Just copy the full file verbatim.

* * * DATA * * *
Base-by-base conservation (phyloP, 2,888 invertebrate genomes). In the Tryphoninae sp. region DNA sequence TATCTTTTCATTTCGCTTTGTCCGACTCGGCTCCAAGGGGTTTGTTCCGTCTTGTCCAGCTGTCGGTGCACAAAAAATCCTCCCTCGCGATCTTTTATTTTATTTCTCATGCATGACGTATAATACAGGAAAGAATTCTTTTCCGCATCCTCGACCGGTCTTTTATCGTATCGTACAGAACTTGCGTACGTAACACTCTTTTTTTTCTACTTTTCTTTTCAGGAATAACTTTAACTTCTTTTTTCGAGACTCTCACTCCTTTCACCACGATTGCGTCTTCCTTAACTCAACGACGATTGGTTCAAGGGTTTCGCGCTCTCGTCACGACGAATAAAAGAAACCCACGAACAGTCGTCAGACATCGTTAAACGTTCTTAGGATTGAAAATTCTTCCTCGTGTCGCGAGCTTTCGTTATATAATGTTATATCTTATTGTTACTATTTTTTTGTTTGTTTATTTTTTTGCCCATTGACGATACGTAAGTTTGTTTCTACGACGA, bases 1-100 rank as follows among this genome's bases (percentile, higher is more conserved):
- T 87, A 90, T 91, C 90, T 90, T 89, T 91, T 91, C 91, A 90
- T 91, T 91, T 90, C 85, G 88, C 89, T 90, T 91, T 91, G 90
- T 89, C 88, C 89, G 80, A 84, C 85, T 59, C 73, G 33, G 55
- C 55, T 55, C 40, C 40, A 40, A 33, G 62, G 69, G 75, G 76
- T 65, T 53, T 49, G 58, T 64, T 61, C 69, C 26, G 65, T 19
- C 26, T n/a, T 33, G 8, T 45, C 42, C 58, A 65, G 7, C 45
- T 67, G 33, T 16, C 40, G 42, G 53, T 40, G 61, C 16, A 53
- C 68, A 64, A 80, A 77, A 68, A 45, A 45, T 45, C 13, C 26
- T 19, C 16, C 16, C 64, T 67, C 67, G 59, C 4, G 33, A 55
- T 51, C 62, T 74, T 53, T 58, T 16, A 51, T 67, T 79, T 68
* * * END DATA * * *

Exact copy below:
Base-by-base conservation (phyloP, 2,888 invertebrate genomes). In the Tryphoninae sp. region DNA sequence TATCTTTTCATTTCGCTTTGTCCGACTCGGCTCCAAGGGGTTTGTTCCGTCTTGTCCAGCTGTCGGTGCACAAAAAATCCTCCCTCGCGATCTTTTATTTTATTTCTCATGCATGACGTATAATACAGGAAAGAATTCTTTTCCGCATCCTCGACCGGTCTTTTATCGTATCGTACAGAACTTGCGTACGTAACACTCTTTTTTTTCTACTTTTCTTTTCAGGAATAACTTTAACTTCTTTTTTCGAGACTCTCACTCCTTTCACCACGATTGCGTCTTCCTTAACTCAACGACGATTGGTTCAAGGGTTTCGCGCTCTCGTCACGACGAATAAAAGAAACCCACGAACAGTCGTCAGACATCGTTAAACGTTCTTAGGATTGAAAATTCTTCCTCGTGTCGCGAGCTTTCGTTATATAATGTTATATCTTATTGTTACTATTTTTTTGTTTGTTTATTTTTTTGCCCATTGACGATACGTAAGTTTGTTTCTACGACGA, bases 1-100 rank as follows among this genome's bases (percentile, higher is more conserved):
- T 87, A 90, T 91, C 90, T 90, T 89, T 91, T 91, C 91, A 90
- T 91, T 91, T 90, C 85, G 88, C 89, T 90, T 91, T 91, G 90
- T 89, C 88, C 89, G 80, A 84, C 85, T 59, C 73, G 33, G 55
- C 55, T 55, C 40, C 40, A 40, A 33, G 62, G 69, G 75, G 76
- T 65, T 53, T 49, G 58, T 64, T 61, C 69, C 26, G 65, T 19
- C 26, T n/a, T 33, G 8, T 45, C 42, C 58, A 65, G 7, C 45
- T 67, G 33, T 16, C 40, G 42, G 53, T 40, G 61, C 16, A 53
- C 68, A 64, A 80, A 77, A 68, A 45, A 45, T 45, C 13, C 26
- T 19, C 16, C 16, C 64, T 67, C 67, G 59, C 4, G 33, A 55
- T 51, C 62, T 74, T 53, T 58, T 16, A 51, T 67, T 79, T 68